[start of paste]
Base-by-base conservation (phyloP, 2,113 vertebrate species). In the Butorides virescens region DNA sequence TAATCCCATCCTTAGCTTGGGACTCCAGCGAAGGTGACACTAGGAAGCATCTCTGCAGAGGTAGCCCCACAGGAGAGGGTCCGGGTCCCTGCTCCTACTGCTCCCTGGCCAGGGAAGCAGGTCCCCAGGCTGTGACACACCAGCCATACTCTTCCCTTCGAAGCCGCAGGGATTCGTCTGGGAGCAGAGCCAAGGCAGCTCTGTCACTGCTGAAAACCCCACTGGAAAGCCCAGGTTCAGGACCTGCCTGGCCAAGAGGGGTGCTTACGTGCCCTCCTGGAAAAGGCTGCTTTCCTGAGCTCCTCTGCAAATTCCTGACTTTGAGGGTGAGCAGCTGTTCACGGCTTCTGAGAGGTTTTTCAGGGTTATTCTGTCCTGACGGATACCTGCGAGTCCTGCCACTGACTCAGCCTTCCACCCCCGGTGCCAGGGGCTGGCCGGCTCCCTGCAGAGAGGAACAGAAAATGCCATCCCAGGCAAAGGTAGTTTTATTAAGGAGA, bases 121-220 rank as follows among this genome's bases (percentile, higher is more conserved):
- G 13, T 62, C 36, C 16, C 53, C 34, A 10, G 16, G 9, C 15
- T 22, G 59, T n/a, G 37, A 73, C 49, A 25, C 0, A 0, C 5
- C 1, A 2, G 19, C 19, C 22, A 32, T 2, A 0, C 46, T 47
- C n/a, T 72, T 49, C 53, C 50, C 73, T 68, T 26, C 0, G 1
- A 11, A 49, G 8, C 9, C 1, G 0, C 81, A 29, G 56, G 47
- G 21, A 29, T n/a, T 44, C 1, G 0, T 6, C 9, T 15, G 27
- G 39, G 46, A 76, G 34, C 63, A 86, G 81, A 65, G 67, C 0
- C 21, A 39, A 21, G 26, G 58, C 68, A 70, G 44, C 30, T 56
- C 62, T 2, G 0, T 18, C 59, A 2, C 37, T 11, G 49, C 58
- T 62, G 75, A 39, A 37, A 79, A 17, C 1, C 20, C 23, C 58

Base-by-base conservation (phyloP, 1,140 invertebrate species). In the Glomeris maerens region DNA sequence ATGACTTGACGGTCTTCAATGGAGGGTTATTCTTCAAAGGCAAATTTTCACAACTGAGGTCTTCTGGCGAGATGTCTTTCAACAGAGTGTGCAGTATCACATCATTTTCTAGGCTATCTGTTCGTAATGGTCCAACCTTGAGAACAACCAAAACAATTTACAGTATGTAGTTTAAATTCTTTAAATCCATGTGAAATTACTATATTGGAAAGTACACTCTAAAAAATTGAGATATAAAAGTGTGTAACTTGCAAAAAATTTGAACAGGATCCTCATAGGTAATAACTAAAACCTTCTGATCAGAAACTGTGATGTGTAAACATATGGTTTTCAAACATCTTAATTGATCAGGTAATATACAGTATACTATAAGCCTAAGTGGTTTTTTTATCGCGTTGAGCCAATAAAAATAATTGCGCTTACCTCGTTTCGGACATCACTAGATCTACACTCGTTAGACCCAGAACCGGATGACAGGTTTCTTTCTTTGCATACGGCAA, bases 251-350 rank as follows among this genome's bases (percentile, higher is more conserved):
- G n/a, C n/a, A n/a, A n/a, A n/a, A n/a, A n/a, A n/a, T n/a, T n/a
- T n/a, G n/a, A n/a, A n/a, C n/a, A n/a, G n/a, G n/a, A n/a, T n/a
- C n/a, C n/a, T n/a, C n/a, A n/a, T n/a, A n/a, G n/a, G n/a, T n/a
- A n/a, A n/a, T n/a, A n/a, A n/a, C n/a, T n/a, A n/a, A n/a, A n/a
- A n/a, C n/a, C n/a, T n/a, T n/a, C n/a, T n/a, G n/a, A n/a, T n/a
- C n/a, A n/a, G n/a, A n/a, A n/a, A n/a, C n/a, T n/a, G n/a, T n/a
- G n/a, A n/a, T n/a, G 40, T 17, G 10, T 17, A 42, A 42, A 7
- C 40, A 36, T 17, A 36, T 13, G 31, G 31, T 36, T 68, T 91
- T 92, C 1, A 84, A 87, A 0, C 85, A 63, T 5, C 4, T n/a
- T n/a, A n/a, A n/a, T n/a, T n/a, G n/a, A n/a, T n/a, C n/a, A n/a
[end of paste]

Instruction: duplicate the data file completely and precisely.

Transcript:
Base-by-base conservation (phyloP, 2,113 vertebrate species). In the Butorides virescens region DNA sequence TAATCCCATCCTTAGCTTGGGACTCCAGCGAAGGTGACACTAGGAAGCATCTCTGCAGAGGTAGCCCCACAGGAGAGGGTCCGGGTCCCTGCTCCTACTGCTCCCTGGCCAGGGAAGCAGGTCCCCAGGCTGTGACACACCAGCCATACTCTTCCCTTCGAAGCCGCAGGGATTCGTCTGGGAGCAGAGCCAAGGCAGCTCTGTCACTGCTGAAAACCCCACTGGAAAGCCCAGGTTCAGGACCTGCCTGGCCAAGAGGGGTGCTTACGTGCCCTCCTGGAAAAGGCTGCTTTCCTGAGCTCCTCTGCAAATTCCTGACTTTGAGGGTGAGCAGCTGTTCACGGCTTCTGAGAGGTTTTTCAGGGTTATTCTGTCCTGACGGATACCTGCGAGTCCTGCCACTGACTCAGCCTTCCACCCCCGGTGCCAGGGGCTGGCCGGCTCCCTGCAGAGAGGAACAGAAAATGCCATCCCAGGCAAAGGTAGTTTTATTAAGGAGA, bases 121-220 rank as follows among this genome's bases (percentile, higher is more conserved):
- G 13, T 62, C 36, C 16, C 53, C 34, A 10, G 16, G 9, C 15
- T 22, G 59, T n/a, G 37, A 73, C 49, A 25, C 0, A 0, C 5
- C 1, A 2, G 19, C 19, C 22, A 32, T 2, A 0, C 46, T 47
- C n/a, T 72, T 49, C 53, C 50, C 73, T 68, T 26, C 0, G 1
- A 11, A 49, G 8, C 9, C 1, G 0, C 81, A 29, G 56, G 47
- G 21, A 29, T n/a, T 44, C 1, G 0, T 6, C 9, T 15, G 27
- G 39, G 46, A 76, G 34, C 63, A 86, G 81, A 65, G 67, C 0
- C 21, A 39, A 21, G 26, G 58, C 68, A 70, G 44, C 30, T 56
- C 62, T 2, G 0, T 18, C 59, A 2, C 37, T 11, G 49, C 58
- T 62, G 75, A 39, A 37, A 79, A 17, C 1, C 20, C 23, C 58

Base-by-base conservation (phyloP, 1,140 invertebrate species). In the Glomeris maerens region DNA sequence ATGACTTGACGGTCTTCAATGGAGGGTTATTCTTCAAAGGCAAATTTTCACAACTGAGGTCTTCTGGCGAGATGTCTTTCAACAGAGTGTGCAGTATCACATCATTTTCTAGGCTATCTGTTCGTAATGGTCCAACCTTGAGAACAACCAAAACAATTTACAGTATGTAGTTTAAATTCTTTAAATCCATGTGAAATTACTATATTGGAAAGTACACTCTAAAAAATTGAGATATAAAAGTGTGTAACTTGCAAAAAATTTGAACAGGATCCTCATAGGTAATAACTAAAACCTTCTGATCAGAAACTGTGATGTGTAAACATATGGTTTTCAAACATCTTAATTGATCAGGTAATATACAGTATACTATAAGCCTAAGTGGTTTTTTTATCGCGTTGAGCCAATAAAAATAATTGCGCTTACCTCGTTTCGGACATCACTAGATCTACACTCGTTAGACCCAGAACCGGATGACAGGTTTCTTTCTTTGCATACGGCAA, bases 251-350 rank as follows among this genome's bases (percentile, higher is more conserved):
- G n/a, C n/a, A n/a, A n/a, A n/a, A n/a, A n/a, A n/a, T n/a, T n/a
- T n/a, G n/a, A n/a, A n/a, C n/a, A n/a, G n/a, G n/a, A n/a, T n/a
- C n/a, C n/a, T n/a, C n/a, A n/a, T n/a, A n/a, G n/a, G n/a, T n/a
- A n/a, A n/a, T n/a, A n/a, A n/a, C n/a, T n/a, A n/a, A n/a, A n/a
- A n/a, C n/a, C n/a, T n/a, T n/a, C n/a, T n/a, G n/a, A n/a, T n/a
- C n/a, A n/a, G n/a, A n/a, A n/a, A n/a, C n/a, T n/a, G n/a, T n/a
- G n/a, A n/a, T n/a, G 40, T 17, G 10, T 17, A 42, A 42, A 7
- C 40, A 36, T 17, A 36, T 13, G 31, G 31, T 36, T 68, T 91
- T 92, C 1, A 84, A 87, A 0, C 85, A 63, T 5, C 4, T n/a
- T n/a, A n/a, A n/a, T n/a, T n/a, G n/a, A n/a, T n/a, C n/a, A n/a